The villain in the great Lents baseball debate is now a single word: "misinformation."
Since the ballpark plan is essentially a private-public business deal that's being hammered out somewhat publicly — with the Urban Renewal Advisory Committee (URAC) deciding whether they should pony up money for the city to invest in a Lents' Beavers ballpark — there has been a lot of confusion and vagaries on all sides. Tonight out at Mt. Scott Community Center from 4-6PM, the city is holding an open house, hoping that several tables of friendly city planners can answer many of the neighbors' burning questions about what all this $42.3 million hubbub is about. Nick Fish and Randy Leonard are even skipping tonight's council meeting to line up with neighbors on opposite sides of the Lents meeting.
URAC member Brian Agee called today to say he was still undecided on the plan, but that his email is filling up with ill-informed, polarized rants from both sides. "I've got an inbox full of, 'Don't do it! They're going to plow over the whole park!' And then I've heard some unrealistic economic projections."
So, for the record, here are much-debated topics and some quick answers. Feel free to check out the five hours of open house/public meeting for the long answers! Bring me a grilledcheeseburger if you come, thnx.
1. Is the Urban Renewal Advisory Committee (URAC) voting tonight on whether to spend $42.3 million in urban renewal funds on building a ballpark? No! Contrary to certain press releases the URAC decided to table a vote on the controversial proposal until next week. Tonight they'll just take public input and ask questions.
More quick Q&A below the cut! Including: Um, aren't two of the proposed options illegal?
2. If the URAC votes next week not to spend urban renewal funds on the stadium, is the Lents Beavers deal effectively dead? Yes! According to the mayor's office, if the neighbors vote it down, the city's done with the whole ballpark-in-Lents shebang. BUT if they approve the money, the stadium isn't a done deal. According to a memo from Amy Ruiz and Skip Newberry in the mayor's office: "Should this project move forward with a City Council-approved pre-development agreement, it is possible that issues may arise during the planning and predevelopment process that render Lents Park nonviable as a site for AAA baseball."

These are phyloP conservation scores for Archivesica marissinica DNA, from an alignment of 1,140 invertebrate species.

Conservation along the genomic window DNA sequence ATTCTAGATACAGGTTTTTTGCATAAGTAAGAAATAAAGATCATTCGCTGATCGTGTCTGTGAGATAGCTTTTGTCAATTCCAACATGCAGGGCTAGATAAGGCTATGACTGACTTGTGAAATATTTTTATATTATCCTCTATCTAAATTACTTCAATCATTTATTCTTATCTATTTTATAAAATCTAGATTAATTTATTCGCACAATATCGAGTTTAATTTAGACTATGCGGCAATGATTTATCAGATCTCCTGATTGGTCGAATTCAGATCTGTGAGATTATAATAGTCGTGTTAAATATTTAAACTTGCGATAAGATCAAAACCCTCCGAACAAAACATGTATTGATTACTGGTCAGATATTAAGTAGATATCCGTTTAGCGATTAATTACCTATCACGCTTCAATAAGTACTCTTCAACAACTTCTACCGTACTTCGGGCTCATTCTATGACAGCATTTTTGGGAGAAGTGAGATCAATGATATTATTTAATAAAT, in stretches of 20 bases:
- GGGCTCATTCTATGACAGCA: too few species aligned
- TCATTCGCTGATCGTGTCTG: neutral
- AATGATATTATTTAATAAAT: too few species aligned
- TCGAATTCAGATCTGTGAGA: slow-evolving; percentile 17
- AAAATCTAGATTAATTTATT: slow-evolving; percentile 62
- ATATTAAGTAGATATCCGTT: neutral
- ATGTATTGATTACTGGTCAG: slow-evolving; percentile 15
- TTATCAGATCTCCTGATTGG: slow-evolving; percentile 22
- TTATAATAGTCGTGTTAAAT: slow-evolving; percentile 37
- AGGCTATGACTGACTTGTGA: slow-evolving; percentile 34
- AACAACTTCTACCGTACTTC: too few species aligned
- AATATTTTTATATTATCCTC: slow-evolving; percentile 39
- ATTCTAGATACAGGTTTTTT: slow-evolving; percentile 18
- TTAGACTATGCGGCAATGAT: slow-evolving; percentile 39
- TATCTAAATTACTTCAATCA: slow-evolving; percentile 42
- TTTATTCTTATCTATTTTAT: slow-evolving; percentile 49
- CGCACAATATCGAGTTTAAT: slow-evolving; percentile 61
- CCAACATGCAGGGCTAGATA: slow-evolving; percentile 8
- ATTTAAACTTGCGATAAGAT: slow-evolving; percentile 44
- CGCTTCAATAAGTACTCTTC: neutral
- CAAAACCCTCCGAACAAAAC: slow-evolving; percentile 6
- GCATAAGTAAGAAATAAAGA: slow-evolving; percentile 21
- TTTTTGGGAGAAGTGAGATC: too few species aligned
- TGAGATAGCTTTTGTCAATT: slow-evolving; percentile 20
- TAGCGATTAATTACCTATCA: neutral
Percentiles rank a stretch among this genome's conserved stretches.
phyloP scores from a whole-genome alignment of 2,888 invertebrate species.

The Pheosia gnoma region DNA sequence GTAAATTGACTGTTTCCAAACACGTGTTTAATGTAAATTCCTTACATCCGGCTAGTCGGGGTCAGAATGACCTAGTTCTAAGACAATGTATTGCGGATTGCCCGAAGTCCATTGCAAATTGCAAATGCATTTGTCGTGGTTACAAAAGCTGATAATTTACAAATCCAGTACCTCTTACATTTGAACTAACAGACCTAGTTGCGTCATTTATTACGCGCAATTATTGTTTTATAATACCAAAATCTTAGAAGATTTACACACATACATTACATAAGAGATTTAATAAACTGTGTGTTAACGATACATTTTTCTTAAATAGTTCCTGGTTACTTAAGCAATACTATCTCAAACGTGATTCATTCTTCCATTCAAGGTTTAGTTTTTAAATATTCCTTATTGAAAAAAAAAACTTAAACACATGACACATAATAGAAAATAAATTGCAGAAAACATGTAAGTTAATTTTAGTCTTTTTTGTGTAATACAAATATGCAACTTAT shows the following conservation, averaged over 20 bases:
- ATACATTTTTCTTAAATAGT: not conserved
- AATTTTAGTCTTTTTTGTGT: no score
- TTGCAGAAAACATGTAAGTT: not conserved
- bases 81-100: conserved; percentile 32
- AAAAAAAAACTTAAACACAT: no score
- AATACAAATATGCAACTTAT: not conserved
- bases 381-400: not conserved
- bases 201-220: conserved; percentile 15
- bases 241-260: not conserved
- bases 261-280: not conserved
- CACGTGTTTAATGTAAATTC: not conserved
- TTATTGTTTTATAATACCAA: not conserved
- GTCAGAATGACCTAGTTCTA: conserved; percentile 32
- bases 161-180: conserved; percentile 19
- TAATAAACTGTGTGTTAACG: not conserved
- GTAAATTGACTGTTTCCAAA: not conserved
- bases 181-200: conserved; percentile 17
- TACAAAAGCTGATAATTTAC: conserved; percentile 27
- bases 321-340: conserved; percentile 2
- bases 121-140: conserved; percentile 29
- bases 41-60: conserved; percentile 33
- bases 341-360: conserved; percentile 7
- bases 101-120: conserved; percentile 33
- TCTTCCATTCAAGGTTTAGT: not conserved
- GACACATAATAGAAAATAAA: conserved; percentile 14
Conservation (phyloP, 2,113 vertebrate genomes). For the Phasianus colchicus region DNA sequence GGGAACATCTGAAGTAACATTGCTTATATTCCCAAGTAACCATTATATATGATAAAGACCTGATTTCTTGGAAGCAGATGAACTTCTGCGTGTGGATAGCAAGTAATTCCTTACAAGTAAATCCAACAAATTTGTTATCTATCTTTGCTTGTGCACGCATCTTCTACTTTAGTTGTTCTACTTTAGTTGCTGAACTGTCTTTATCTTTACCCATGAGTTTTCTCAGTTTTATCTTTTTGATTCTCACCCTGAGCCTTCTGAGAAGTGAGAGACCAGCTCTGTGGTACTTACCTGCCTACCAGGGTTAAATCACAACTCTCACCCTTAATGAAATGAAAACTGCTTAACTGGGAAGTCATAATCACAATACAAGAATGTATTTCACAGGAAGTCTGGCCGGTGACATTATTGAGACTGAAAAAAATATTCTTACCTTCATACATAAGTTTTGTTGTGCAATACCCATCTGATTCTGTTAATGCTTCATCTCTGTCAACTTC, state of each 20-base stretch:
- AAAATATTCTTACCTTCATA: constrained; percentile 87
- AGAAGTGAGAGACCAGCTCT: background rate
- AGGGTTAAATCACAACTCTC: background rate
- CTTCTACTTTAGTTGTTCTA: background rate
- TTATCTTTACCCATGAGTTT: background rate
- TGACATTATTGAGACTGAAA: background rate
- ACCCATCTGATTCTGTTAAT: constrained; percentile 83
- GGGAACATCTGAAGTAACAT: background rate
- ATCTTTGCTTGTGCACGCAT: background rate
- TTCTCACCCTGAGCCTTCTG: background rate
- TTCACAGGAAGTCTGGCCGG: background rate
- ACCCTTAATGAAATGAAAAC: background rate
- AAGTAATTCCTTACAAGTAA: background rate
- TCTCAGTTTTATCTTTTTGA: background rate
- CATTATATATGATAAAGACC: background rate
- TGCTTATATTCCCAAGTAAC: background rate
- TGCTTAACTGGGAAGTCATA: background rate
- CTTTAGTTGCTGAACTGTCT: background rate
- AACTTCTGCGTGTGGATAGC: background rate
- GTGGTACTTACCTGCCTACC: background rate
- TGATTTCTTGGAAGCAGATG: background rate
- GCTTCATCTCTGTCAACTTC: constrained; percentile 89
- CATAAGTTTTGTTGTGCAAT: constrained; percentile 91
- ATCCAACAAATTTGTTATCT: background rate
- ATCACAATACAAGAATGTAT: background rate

3. WTF does that memo mean? Tonight and next week the URAC is just voting on whether to even make the money available to build the stadium. If the cash is approved, the city, Beavers and the neighbors have to hammer out all the "quality of life" issues like parking, lighting, loss of park land and a good neighbor agreement. If the groups can't agree on any of those, it could derail the deal.
4. Parking?! Did you say parking?! There's not going to be enough parking!! Okay. Thanks to the new green line MAX, the stadium's zoning doesn't technically require any parking at all. But the current draft plans include about 360 spaces, which is probably the most controversial part of the early drawings because the lot eats up about two to five acres of previously-green park.
5. Since the $42.3 million pricetag makes people cringe, couldn't the URAC approve less? Uh... maybe! The URAC right now is looking at six official options, two of which only put $27 million from the Lents URA in and take $15 million from the Central City URA to cover the gap. But the URAC could write up an entirely new idea to recommend to city council.
6. Wait, is it legal to take $15 from the Central City URA to build a ballpark in Lents? Probably not! "You can't take money from a URA when it hasn't actually been created yet," says Newberry, in the mayor's office. If anyone happened to file a lawsuit about the shell game economics of dipping into the still-fictional Central City URA, it could derail and kill the whole deal.